ROCKCRAWLER.com
An Unexpected Experience:
AM General's
Hummer
H1 Driving Academy

By Shawn Pagan

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On the third day we spent a lot more time driving around the course. We learned how and when to use the throttle and when to use the brakes to lock up the Torsen limited slip in the front end (the 2003 models we used had the Eaton ELocker in the back).

Winding thru the trees
A few muddy climbs
Water crossings
Woodsy tracks
Test areas for learning throttle modulation
Rocky climbs

This is where I discovered that the staff has a great sense of humor as my instructor told me to take a certain line through a pit on a trail and I immediately plowed the front end under and into a mud hole that sucked the Hummer down like the Titanic. As I looked around and witnessed the grins on all the instructors’ faces I realized that I was setup and simply had nothing else to do but laugh along with them!

There was no way out without winching, so we uncoiled the cable and got to it. The instructors offered suggestions and kept an ever-watchful eye to make sure that everyone did the rights things – the experienced and the inexperienced.

Should have read the sign!
Getting the winch ready
Pulling cable with a little help
Securing the tree strap

After we got off the muddy trails we headed over to the mini-Rubicon course. Driving over slabs of rock, I felt at home. In addition to working with each person as a driver, the instructors took time to work with each person on their spotting technique. From the earlier classroom lessons, we were now putting what was taught to the test.

The Rock Garden - Mini Rubicon
Spotter giving instructions
The length of the course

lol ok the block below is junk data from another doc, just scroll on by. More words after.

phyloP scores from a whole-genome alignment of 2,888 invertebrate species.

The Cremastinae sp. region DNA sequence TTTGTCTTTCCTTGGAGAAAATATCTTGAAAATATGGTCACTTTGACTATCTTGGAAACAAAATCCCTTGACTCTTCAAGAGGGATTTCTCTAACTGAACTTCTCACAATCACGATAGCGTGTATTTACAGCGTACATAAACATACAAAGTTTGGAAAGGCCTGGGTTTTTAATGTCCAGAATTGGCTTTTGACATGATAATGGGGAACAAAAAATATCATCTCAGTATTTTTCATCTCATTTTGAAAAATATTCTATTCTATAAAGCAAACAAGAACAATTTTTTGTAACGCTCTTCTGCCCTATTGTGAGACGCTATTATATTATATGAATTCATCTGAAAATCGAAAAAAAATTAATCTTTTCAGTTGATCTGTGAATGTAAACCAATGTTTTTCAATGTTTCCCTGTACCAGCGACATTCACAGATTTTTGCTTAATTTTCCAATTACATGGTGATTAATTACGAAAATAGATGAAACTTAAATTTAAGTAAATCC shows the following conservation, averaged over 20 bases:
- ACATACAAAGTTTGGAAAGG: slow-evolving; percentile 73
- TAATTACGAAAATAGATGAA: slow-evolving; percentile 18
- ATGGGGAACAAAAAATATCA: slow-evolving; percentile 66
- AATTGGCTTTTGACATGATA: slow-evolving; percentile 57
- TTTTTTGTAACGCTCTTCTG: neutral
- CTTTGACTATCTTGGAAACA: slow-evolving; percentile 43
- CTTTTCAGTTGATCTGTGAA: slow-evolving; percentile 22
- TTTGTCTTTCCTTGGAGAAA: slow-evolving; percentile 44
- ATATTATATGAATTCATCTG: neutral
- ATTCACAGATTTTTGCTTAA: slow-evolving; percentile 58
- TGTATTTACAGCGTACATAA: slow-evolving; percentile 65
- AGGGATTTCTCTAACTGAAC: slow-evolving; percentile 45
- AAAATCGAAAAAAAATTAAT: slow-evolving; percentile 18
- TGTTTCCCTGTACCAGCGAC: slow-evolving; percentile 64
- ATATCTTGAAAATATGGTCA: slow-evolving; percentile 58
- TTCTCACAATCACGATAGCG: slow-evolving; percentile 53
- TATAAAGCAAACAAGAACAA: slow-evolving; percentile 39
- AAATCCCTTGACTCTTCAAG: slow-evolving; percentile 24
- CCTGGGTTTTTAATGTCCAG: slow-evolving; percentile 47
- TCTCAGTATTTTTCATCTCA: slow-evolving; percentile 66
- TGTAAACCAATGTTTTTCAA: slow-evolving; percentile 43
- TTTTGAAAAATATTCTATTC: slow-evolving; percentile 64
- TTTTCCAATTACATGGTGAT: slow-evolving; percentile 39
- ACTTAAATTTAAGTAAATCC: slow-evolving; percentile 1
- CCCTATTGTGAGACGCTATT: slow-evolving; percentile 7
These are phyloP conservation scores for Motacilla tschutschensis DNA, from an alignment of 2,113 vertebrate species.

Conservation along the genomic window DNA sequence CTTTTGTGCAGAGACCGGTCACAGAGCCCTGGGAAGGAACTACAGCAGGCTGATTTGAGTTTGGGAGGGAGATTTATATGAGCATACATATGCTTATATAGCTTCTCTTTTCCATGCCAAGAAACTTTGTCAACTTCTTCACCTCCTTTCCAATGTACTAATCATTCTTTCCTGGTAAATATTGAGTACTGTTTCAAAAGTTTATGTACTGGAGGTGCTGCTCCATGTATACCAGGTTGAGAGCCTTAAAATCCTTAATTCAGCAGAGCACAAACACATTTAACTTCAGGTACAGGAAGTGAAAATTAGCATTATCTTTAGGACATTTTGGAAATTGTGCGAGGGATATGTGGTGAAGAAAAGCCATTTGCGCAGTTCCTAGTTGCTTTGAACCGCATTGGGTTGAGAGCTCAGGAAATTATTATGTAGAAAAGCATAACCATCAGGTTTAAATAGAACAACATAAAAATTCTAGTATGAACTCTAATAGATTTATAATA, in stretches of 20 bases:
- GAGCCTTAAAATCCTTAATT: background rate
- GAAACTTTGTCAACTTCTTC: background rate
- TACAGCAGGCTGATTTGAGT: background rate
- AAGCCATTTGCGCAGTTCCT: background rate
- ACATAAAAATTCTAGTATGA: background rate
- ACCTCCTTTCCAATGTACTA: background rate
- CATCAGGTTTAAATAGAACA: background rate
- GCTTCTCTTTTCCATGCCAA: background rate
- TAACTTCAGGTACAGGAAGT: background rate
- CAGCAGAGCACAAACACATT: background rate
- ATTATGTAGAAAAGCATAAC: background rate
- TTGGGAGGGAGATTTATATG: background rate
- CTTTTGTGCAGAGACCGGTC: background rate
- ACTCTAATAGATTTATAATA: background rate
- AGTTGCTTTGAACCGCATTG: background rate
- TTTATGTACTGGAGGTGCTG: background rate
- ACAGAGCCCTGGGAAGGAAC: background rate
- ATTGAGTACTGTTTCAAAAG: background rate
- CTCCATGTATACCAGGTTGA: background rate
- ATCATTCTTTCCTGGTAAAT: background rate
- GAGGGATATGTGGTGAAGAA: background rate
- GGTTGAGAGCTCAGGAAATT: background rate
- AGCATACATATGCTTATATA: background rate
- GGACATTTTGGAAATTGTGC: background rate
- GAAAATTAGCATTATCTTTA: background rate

37" tires
Cresting the rocks
Sliders doing their job

While many of you reading this may think these rocks are pretty small, imagine what the Hummer owner who has never been off-road must be feeling as they crested the top of that boulder for the first time or heard the metal of skid plates gnashing against the rock and not really knowing what it was. Do you remember what it felt like? This is what keeps people coming back to our sport - the feelings that these people are feeling, in many cases, for the first time.

Tentative line
Dropping in
Instructing the spotter
Bringing it home

Once the field work was done for the day we gathered in the training room for lunch and a class on off-road preparation. This class covered many details including how to prepare your vehicle, proper gear to pack and how to prepare yourself for the trail.

The class also discussed organized and recreational 4-wheeling and the benefits of joining local clubs and national organizations like Tread Lightly!, the Blue Ribbon Coalition and United Four Wheel Drive Association.

After the class we left the Driving Facility and returned to the Hummer Technical Center where we were handed over to one of the Technical Instructors. He took us back to the classroom that had the cut-away Hummer. He spent a lot of time showing us how the different components under the skin worked with one another. After this short review we exited to a shop bay where a Hummer was up on a rack.

Cut-away Chassis Rear View
Understanding the underside components
Notice the steel skeleton
Solid protection

Using mostly hand tools (with the exception of the rack) the students proceeded in taking apart a half-shaft and removing various skid plates from under the vehicle. At each stop the instructor made sure the entire class had hands-on the repairs. He showed us the easy ways and the hard ways to do things and spent a lot of time talking about what someone might actually see on the trail. He walked us through quick fixes and extended issues alike.

Explaining what's next
Removing the tire
The idler arm assembly
Pulling a half shaft

After the technical stuff was over the staff took us all out for some local food and we returned to the hotel exhausted from the day’s events but looking forward to Thursday.